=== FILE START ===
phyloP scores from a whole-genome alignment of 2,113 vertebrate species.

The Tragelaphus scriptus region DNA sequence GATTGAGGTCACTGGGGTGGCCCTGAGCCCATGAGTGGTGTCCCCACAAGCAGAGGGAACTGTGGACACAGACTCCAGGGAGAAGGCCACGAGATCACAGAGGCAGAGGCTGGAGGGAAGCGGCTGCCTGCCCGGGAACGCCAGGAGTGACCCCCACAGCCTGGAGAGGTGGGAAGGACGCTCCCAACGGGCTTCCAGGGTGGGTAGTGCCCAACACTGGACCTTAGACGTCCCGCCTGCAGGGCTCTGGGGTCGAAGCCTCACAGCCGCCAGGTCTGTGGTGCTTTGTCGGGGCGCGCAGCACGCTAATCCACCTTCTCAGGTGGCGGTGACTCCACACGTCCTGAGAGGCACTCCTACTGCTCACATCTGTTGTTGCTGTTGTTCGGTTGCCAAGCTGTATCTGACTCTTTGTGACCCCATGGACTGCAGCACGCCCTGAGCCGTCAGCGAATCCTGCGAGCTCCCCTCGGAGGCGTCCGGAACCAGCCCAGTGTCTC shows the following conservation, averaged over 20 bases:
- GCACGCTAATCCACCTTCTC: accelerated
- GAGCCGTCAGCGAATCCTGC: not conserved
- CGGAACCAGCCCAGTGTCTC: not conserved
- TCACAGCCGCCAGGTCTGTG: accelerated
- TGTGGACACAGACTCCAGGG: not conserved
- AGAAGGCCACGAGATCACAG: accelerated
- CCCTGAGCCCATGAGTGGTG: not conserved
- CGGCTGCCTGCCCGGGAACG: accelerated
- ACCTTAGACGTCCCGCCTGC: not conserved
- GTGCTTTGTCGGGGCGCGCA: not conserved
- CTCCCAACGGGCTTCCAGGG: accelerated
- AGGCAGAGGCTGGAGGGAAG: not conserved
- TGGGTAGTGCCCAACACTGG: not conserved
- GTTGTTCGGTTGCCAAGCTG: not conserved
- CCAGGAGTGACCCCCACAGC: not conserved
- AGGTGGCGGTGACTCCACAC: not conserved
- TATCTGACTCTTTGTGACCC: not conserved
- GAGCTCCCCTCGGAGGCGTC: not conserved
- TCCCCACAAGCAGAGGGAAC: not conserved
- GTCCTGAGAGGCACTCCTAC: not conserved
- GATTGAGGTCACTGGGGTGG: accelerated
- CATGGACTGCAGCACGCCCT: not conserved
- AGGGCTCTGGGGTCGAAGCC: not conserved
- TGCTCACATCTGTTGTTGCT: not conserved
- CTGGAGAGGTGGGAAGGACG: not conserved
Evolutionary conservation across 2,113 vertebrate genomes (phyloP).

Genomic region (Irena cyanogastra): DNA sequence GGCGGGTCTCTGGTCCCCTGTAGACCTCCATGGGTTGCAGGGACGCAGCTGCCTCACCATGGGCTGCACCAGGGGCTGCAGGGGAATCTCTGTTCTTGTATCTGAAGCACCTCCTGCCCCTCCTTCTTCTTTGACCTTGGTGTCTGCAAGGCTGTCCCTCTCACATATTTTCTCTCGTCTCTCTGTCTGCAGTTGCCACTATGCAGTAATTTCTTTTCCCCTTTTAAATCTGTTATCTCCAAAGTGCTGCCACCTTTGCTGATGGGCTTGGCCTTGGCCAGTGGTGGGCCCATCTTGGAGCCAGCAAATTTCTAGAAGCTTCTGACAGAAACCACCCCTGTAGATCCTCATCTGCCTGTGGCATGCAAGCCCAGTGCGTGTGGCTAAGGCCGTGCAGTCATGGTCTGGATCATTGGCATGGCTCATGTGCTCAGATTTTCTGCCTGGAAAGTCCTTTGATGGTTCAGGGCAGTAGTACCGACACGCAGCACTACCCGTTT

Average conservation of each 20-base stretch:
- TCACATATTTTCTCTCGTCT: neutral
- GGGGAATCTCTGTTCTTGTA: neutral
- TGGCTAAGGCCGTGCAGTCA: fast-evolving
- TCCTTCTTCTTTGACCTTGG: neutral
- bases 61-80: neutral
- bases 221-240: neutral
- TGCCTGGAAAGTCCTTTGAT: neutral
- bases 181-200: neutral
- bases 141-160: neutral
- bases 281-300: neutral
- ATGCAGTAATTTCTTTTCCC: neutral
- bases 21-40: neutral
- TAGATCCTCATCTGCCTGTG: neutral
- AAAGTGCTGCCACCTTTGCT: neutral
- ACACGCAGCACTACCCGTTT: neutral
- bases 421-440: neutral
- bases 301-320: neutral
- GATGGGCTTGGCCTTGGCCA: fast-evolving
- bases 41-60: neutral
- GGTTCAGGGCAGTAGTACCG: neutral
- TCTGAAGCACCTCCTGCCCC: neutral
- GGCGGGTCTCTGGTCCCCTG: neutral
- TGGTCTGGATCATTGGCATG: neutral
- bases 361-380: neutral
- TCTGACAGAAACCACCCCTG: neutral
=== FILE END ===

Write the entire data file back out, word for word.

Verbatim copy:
phyloP scores from a whole-genome alignment of 2,113 vertebrate species.

The Tragelaphus scriptus region DNA sequence GATTGAGGTCACTGGGGTGGCCCTGAGCCCATGAGTGGTGTCCCCACAAGCAGAGGGAACTGTGGACACAGACTCCAGGGAGAAGGCCACGAGATCACAGAGGCAGAGGCTGGAGGGAAGCGGCTGCCTGCCCGGGAACGCCAGGAGTGACCCCCACAGCCTGGAGAGGTGGGAAGGACGCTCCCAACGGGCTTCCAGGGTGGGTAGTGCCCAACACTGGACCTTAGACGTCCCGCCTGCAGGGCTCTGGGGTCGAAGCCTCACAGCCGCCAGGTCTGTGGTGCTTTGTCGGGGCGCGCAGCACGCTAATCCACCTTCTCAGGTGGCGGTGACTCCACACGTCCTGAGAGGCACTCCTACTGCTCACATCTGTTGTTGCTGTTGTTCGGTTGCCAAGCTGTATCTGACTCTTTGTGACCCCATGGACTGCAGCACGCCCTGAGCCGTCAGCGAATCCTGCGAGCTCCCCTCGGAGGCGTCCGGAACCAGCCCAGTGTCTC shows the following conservation, averaged over 20 bases:
- GCACGCTAATCCACCTTCTC: accelerated
- GAGCCGTCAGCGAATCCTGC: not conserved
- CGGAACCAGCCCAGTGTCTC: not conserved
- TCACAGCCGCCAGGTCTGTG: accelerated
- TGTGGACACAGACTCCAGGG: not conserved
- AGAAGGCCACGAGATCACAG: accelerated
- CCCTGAGCCCATGAGTGGTG: not conserved
- CGGCTGCCTGCCCGGGAACG: accelerated
- ACCTTAGACGTCCCGCCTGC: not conserved
- GTGCTTTGTCGGGGCGCGCA: not conserved
- CTCCCAACGGGCTTCCAGGG: accelerated
- AGGCAGAGGCTGGAGGGAAG: not conserved
- TGGGTAGTGCCCAACACTGG: not conserved
- GTTGTTCGGTTGCCAAGCTG: not conserved
- CCAGGAGTGACCCCCACAGC: not conserved
- AGGTGGCGGTGACTCCACAC: not conserved
- TATCTGACTCTTTGTGACCC: not conserved
- GAGCTCCCCTCGGAGGCGTC: not conserved
- TCCCCACAAGCAGAGGGAAC: not conserved
- GTCCTGAGAGGCACTCCTAC: not conserved
- GATTGAGGTCACTGGGGTGG: accelerated
- CATGGACTGCAGCACGCCCT: not conserved
- AGGGCTCTGGGGTCGAAGCC: not conserved
- TGCTCACATCTGTTGTTGCT: not conserved
- CTGGAGAGGTGGGAAGGACG: not conserved
Evolutionary conservation across 2,113 vertebrate genomes (phyloP).

Genomic region (Irena cyanogastra): DNA sequence GGCGGGTCTCTGGTCCCCTGTAGACCTCCATGGGTTGCAGGGACGCAGCTGCCTCACCATGGGCTGCACCAGGGGCTGCAGGGGAATCTCTGTTCTTGTATCTGAAGCACCTCCTGCCCCTCCTTCTTCTTTGACCTTGGTGTCTGCAAGGCTGTCCCTCTCACATATTTTCTCTCGTCTCTCTGTCTGCAGTTGCCACTATGCAGTAATTTCTTTTCCCCTTTTAAATCTGTTATCTCCAAAGTGCTGCCACCTTTGCTGATGGGCTTGGCCTTGGCCAGTGGTGGGCCCATCTTGGAGCCAGCAAATTTCTAGAAGCTTCTGACAGAAACCACCCCTGTAGATCCTCATCTGCCTGTGGCATGCAAGCCCAGTGCGTGTGGCTAAGGCCGTGCAGTCATGGTCTGGATCATTGGCATGGCTCATGTGCTCAGATTTTCTGCCTGGAAAGTCCTTTGATGGTTCAGGGCAGTAGTACCGACACGCAGCACTACCCGTTT

Average conservation of each 20-base stretch:
- TCACATATTTTCTCTCGTCT: neutral
- GGGGAATCTCTGTTCTTGTA: neutral
- TGGCTAAGGCCGTGCAGTCA: fast-evolving
- TCCTTCTTCTTTGACCTTGG: neutral
- bases 61-80: neutral
- bases 221-240: neutral
- TGCCTGGAAAGTCCTTTGAT: neutral
- bases 181-200: neutral
- bases 141-160: neutral
- bases 281-300: neutral
- ATGCAGTAATTTCTTTTCCC: neutral
- bases 21-40: neutral
- TAGATCCTCATCTGCCTGTG: neutral
- AAAGTGCTGCCACCTTTGCT: neutral
- ACACGCAGCACTACCCGTTT: neutral
- bases 421-440: neutral
- bases 301-320: neutral
- GATGGGCTTGGCCTTGGCCA: fast-evolving
- bases 41-60: neutral
- GGTTCAGGGCAGTAGTACCG: neutral
- TCTGAAGCACCTCCTGCCCC: neutral
- GGCGGGTCTCTGGTCCCCTG: neutral
- TGGTCTGGATCATTGGCATG: neutral
- bases 361-380: neutral
- TCTGACAGAAACCACCCCTG: neutral